Before one of Barrett’s most intense surgeries, I vividly remember walking in the woods near our house having a conversation with my Pappap. We talked a lot about God and how God made everything but on that day, I remember we stopped to sit on a log in the woods and pray for my brother. I was so sad and mad that I told him I didn’t want to pray, that I couldn’t remember how. With a twinkle in his eye he said something similar to God knows when you are sad and even our tears and our mad screams can be made into prayers. He talked about this passage in Romans and how the spirit can take our tears and make them prayers. That the spirit knows how to pray for us. It is almost as though we can cry out all the letters of the alphabet and the Spirit turns them into prayers.
Since then, there have been other times in my life when I have struggled to find words to pray, but this passage has always been a source of comfort. It has always been a sacred reminder that even when all we have to offer as prayers are our tears, the Holy Spirit is able to take our tears, questions, and cries and intercede for us.
The same Holy Spirit who meets us in our tears, meets us in the sacraments and in the streets of our neighborhoods. The Holy Spirit is at work in and speaks through the youngest among us and the Holy Spirit is alive and at work in and speaks through the oldest among us. Though, perhaps the Holy Spirit is better thought of as a verb rather than a noun. Or better yet, perhaps we can continuously remind ourselves, the Holy Spirit is like breath, as close as our lips, chest, and lungs, and as near as our nose.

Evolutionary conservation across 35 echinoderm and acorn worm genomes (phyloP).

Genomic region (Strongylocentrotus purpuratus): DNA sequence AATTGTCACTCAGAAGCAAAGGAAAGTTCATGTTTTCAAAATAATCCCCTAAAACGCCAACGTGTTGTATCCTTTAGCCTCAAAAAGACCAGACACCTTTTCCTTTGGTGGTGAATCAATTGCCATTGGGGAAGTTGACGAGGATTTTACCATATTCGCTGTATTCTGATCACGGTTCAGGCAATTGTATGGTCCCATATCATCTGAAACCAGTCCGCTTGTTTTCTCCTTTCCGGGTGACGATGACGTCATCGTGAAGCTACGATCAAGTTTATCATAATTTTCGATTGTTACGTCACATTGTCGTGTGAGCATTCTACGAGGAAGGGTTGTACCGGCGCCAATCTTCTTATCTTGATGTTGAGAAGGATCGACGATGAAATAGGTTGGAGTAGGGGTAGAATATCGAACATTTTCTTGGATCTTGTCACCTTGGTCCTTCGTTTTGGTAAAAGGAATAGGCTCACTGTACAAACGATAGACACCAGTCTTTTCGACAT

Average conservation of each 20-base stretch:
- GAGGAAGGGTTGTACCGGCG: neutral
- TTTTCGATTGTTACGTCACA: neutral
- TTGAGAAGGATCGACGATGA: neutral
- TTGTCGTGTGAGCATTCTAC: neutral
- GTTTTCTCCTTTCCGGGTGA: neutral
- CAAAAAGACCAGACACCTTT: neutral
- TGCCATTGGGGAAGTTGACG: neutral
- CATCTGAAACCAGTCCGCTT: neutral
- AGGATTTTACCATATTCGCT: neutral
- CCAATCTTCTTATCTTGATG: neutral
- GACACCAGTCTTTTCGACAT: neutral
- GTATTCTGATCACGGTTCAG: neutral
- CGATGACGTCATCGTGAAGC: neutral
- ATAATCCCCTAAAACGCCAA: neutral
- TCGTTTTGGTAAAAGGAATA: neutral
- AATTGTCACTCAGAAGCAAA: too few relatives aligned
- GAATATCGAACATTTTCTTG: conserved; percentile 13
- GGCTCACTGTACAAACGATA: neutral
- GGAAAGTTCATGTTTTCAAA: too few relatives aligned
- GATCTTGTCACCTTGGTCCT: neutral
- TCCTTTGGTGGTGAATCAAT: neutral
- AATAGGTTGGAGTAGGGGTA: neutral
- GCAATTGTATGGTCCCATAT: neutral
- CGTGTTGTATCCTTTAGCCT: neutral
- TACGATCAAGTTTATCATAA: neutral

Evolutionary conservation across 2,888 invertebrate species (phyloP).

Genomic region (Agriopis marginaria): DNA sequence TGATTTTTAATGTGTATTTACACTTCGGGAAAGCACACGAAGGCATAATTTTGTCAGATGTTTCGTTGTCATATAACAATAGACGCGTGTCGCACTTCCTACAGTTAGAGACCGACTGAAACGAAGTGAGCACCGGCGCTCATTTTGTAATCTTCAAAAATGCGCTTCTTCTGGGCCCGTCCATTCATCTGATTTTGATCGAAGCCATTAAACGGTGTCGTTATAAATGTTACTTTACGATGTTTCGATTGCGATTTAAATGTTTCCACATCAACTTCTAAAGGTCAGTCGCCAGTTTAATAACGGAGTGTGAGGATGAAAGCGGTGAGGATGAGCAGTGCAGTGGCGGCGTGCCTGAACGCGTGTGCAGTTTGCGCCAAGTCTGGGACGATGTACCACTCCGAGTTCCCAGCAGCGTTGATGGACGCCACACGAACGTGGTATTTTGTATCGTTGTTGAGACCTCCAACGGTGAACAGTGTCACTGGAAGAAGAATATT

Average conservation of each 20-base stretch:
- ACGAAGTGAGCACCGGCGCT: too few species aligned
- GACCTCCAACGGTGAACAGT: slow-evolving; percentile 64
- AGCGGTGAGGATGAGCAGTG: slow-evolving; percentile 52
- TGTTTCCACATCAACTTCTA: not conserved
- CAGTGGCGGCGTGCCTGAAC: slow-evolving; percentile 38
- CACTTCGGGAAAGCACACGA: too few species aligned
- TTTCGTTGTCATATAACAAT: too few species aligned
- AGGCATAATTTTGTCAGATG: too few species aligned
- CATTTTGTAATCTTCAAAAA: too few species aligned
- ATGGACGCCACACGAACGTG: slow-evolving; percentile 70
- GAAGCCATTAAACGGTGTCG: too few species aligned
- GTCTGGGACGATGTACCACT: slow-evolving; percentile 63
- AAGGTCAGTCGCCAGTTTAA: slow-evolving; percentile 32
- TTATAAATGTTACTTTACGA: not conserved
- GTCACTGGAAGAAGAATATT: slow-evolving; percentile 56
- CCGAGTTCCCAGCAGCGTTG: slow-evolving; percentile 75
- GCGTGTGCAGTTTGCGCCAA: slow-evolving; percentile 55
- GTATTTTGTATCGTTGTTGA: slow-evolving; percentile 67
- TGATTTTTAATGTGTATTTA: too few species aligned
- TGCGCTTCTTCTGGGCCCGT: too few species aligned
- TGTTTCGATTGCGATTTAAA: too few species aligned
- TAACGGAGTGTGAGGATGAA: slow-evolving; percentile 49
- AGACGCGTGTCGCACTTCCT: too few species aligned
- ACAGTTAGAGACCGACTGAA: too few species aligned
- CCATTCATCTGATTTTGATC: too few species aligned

The Holy Spirit is like indescribable joy. A captivating Spirit, as everywhere as the air, a Spirit which we inhale and exhale, a Spirit which animates, revives, sustains, speaks, and nourishes. A Spirit that is in each and every one of us and is always with us so we are never truly alone.
A Spirit which meets us even in our weakness, in our fragility, in our humanity. The Holy Spirit takes our tears, meets us when we are hurting, and tongue tied, when we are overwhelmed and confused and turns our groans and cries into prayers. A Spirit which intercedes for us when we do not have words to pray and gives us a voice.
So thank God for the Holy Spirit and know that the gift of sending the spirit happens over and over again, day after day and thanks be to God for that. Amen.